GCSE grading changes mean trauma and chaos for pupils, Labour claims

Jeremy Corbyn criticises changes to GCSEs and says students should not be forced to rote learn poetry for English Literature paper

Will Hazell

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The government's shake up of the GCSE grading system has made sitting the exams "traumatic", Jeremy Corbyn has said. 

Launching Labour's education policies for the 2017 general election at an event in Leeds today, the party's leader also said students should not have to rote learn poetry for the GCSE English Literature exam because it would "put them off poetry for the rest of their lives".

Asked about his views on the government's reforms to GCSE grades - which will begin to transition to a new 1 to 9 scale this summer - Mr Corbyn said he felt for pupils "going through the trauma of starting GCSEs".

He continued: "Going through day after day of that very complex matrix of exams and knowing that the grading system has been so changed that they’re going to feel a bit devalued at the end of it.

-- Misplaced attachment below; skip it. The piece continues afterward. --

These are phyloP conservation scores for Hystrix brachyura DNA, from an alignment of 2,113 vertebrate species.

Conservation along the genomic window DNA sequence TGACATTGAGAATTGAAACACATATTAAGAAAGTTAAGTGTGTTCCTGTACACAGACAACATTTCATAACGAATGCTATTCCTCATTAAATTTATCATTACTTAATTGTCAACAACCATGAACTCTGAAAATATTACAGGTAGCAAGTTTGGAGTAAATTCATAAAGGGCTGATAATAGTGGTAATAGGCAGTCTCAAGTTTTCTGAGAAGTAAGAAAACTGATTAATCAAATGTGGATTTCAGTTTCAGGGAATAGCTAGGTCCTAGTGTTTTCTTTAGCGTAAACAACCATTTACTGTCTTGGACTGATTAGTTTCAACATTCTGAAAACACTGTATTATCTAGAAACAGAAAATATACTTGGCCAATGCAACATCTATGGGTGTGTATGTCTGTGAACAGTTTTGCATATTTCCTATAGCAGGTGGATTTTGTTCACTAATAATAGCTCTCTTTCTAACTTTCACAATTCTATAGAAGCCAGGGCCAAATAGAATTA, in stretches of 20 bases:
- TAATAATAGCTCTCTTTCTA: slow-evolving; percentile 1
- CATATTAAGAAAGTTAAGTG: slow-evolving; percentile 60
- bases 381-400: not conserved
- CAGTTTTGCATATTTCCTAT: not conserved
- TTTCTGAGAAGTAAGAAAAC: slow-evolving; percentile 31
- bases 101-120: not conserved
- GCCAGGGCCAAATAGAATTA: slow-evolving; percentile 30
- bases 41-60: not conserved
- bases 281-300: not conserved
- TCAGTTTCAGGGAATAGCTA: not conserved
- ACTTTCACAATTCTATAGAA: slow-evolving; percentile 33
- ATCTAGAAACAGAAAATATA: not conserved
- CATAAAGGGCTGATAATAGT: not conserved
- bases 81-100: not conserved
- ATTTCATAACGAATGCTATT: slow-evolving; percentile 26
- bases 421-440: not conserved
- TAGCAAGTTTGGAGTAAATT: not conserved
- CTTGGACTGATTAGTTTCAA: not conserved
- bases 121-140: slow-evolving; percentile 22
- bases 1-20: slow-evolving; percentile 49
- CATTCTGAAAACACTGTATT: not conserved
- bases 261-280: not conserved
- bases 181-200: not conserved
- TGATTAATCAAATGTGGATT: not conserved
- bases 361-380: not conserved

"That has to be explained, it has to be explained in the publication of the results and it has to be explained to all future employers and universities exactly what it means to have done your GCSEs in 2017 compared to 2016."

"It is a very traumatic time and you think of all the students working really really hard," he said.

Angela Rayner, Labour's shadow education secretary, said the changes had been "chaotic".

“I talk to businesses and they think it’s chaos… half of them don’t even know that this new grading system is coming in.” 

"Quite frankly there will be many students that get their results at GCSEs in September and will feel failures and it’s not their failure, it’s this government's failure."

When asked specifically what Labour would do about the situation, Ms Rayner told journalists to wait for detail in the party's manifesto.

Mr Corbyn was asked a question by a pupil whose sister is currently doing GCSE English Literature. She said she had to "memorise 15 poems" when "only one or two was going to appear in the exam".

In response, the Labour leader said he could “probably quote much more than 15 poems actually, because I love poetry".

"But the idea that that you would send the young person into an exam having to remember 15 poems - on the basis of one of them might show up on the exam paper - is going to put them off poetry for the rest of their lives," he said.

"That is not what we want to achieve. I want people to love poetry and be inspired by it, not be put off it."


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Will Hazell

Will Hazell

Will Hazell is a reporter at Tes

Find me on Twitter @whazell

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